Curling your Task Data to hit your Writing Buttons

Clickety-click clickety-click clickety-click…

“Honey!”

Now what? I already loaded the dishwasher.

“Yes, dear?”

“The men’s curling is on!”

Sweet! The writing will have to wait…

We are smack dab in the middle of the Winter Olympics, and I have but one word: AWESOME! I have loved the Olympics since I can remember watching them and I love the Winter Olympics best. Since Nagano, I have watched Olympic Curling avidly, and this Olympics is no different! I have even looked into curling in my area, finding the local Broadmoor Curling Club. Hmmm, if I only had time…

Alas, between my writing, my family, and my day job, I think my Olympic aspirations may be nothing more than a dream. Oh well, life will go on, as will my writing! Curling for fun? Well, we’ll see if maybe I can fit that into my leisure time somewhere down the road. Golf in the summer, curl in the winter?

By now, you have successfully created your spreadsheet of writing tasks, and are likely using it to help plan and execute your weekly Appointment to Write. If you read last month’s blog, you even have a more long-term set of writing goals that you want to pursue over the next ten years. All of this is great and will help you achieve your writing dreams.

So this month, I want to detail some of the Microsoft Excel features that will allow you to view and organize your data based on various fields and values. These are nothing new to the avid Excel user, but useful to those who have never seen them before.

First, once your data is in with the Status and Target set for each task, then you want to sort your data each time you keep your Appointment to Write so that your highest priority items bubble to the top. This can be accomplished using the sort option in Excel.

Before you access this feature, open your spreadsheet and select the upper left-most cell in your table header. This will be titled Book if you are using the spreadsheet downloaded from my site. Now, scroll down to the lower right-most cell of your data and hold down the shift key before clicking on the cell. This will select your entire table for the sort. Now, from the menu, select Data | Sort to get the following dialog to appear.

If you followed my advice and used the Status fields I specified, then sorting them from A to Z will put the Done at the top, the Inprogress next, and the Not Started last. This may seem a bit strange, but you want the finished tasks to be first so that you scroll past them to the ones you need to work on. Since I change the color of my finished tasks, it is easy to scroll down to the “white” cells to know where to start.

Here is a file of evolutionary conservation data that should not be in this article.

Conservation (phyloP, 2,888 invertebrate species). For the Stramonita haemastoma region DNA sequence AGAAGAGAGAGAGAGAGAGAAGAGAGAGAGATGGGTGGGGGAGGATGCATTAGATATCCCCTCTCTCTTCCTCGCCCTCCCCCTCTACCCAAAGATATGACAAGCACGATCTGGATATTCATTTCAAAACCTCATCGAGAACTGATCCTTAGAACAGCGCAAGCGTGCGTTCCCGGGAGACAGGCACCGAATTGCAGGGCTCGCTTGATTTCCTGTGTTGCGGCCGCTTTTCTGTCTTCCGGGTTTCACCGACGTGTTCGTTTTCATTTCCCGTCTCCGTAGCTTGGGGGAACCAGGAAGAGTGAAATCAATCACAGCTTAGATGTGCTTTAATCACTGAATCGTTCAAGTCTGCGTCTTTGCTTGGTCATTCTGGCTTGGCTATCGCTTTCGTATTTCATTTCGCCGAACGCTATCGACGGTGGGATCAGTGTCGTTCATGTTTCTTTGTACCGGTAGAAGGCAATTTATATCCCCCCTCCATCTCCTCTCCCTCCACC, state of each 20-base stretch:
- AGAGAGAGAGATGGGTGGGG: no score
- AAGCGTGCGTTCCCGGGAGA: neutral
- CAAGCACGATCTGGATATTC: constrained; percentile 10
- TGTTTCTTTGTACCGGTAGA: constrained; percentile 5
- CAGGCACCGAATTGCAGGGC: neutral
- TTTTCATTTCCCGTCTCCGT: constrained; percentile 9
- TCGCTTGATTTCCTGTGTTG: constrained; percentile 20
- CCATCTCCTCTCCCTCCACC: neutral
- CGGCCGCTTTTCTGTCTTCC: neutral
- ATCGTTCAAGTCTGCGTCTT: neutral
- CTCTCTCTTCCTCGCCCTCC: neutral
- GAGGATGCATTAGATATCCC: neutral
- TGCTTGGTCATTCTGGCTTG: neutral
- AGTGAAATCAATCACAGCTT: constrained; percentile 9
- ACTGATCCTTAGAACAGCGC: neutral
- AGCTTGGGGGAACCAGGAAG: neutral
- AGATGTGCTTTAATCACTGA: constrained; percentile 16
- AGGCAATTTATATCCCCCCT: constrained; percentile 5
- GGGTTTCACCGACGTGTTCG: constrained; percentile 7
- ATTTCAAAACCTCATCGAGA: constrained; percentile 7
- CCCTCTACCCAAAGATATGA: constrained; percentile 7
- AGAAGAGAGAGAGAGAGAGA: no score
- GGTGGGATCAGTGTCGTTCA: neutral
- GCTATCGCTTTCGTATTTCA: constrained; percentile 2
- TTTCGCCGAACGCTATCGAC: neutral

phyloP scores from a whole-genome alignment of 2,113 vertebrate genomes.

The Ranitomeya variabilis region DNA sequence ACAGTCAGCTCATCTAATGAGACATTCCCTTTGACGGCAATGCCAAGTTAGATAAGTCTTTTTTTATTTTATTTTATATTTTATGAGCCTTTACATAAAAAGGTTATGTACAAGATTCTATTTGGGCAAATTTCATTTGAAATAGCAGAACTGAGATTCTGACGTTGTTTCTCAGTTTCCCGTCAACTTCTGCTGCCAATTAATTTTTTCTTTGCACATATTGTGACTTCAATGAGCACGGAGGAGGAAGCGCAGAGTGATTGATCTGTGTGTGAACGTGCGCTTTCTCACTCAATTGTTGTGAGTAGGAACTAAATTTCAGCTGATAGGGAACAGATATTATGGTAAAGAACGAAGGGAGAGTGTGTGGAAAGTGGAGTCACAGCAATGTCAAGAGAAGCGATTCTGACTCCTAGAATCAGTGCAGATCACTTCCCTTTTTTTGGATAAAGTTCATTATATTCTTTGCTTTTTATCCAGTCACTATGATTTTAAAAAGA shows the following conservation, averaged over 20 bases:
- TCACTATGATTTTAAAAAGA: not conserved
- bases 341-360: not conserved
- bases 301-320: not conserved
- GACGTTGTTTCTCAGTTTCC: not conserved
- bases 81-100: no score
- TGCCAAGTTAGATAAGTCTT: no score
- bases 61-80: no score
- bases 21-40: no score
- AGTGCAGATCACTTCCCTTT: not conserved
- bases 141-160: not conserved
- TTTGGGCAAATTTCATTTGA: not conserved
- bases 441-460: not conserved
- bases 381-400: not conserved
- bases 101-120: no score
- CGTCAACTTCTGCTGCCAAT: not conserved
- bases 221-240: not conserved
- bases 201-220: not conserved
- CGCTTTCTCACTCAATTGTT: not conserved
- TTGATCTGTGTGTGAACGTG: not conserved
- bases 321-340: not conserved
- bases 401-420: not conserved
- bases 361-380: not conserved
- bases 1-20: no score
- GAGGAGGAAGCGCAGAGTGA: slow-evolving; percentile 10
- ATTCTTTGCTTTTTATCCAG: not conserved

Next, you want to add a new field to sort on and select the Target field. This will allow you to sort from Oldest to Newest, thus placing your closest deadlines at the top of the list. This way you work through your list in the order you originally specified. The great news is if you change your targets, you can easily re-sort the data by clicking on only one cell within your table and running the sort command again. It “remembers” the last sort you ran on this data. I know, really convenient!

Now that you can sort your data such that your highest priority items are the first items to work with, you can run the sort at the beginning of your Appointment to Write or after you have made changes to your task list. However, I often need to manage my list by Book or task Area rather than just Target and Status. Thankfully, the filtering feature within Excel offers this ease of use by forcing the view to show only the data for a specific book or task area.

As before, click on the Book cell within your table header to begin. Next, select Data | Filter to filter by any of the table headers you use. Note, the program automatically places pull-down arrows within each cell of the table header row, thus allowing you to select whatever value to filter on within that column. For example, in the following I have filtered the spreadsheet by task Area, selecting only those rows identified as Editing.

As you no doubt noticed, there is more to filtering than just a single value in that particular column. If you have text within that field, such as in Task and Comment, you can have it filter on rows that contain a specific text string or you can filter on numeric columns that are greater than or less than a specific value.

The power to view various aspects of your data is enormous, so play around with this feature to discover what it can do. Don’t worry, you won’t hurt the data, and if need be, you can remove filtering from your table to bring everything back to the way it was before. As your task list grows and becomes more complex, this feature will help you slice it up into ways that are useful to your management of it.

Now, I need to get back to those Olympics and root for team USA to win another round of curling. Being in last place at this stage of the round robin means every game counts from here on out. I hope they can pull it off!

Keep your Appointment to Write, manage your writing tasks, and most importantly, don’t stop writing! Talk with you next month.

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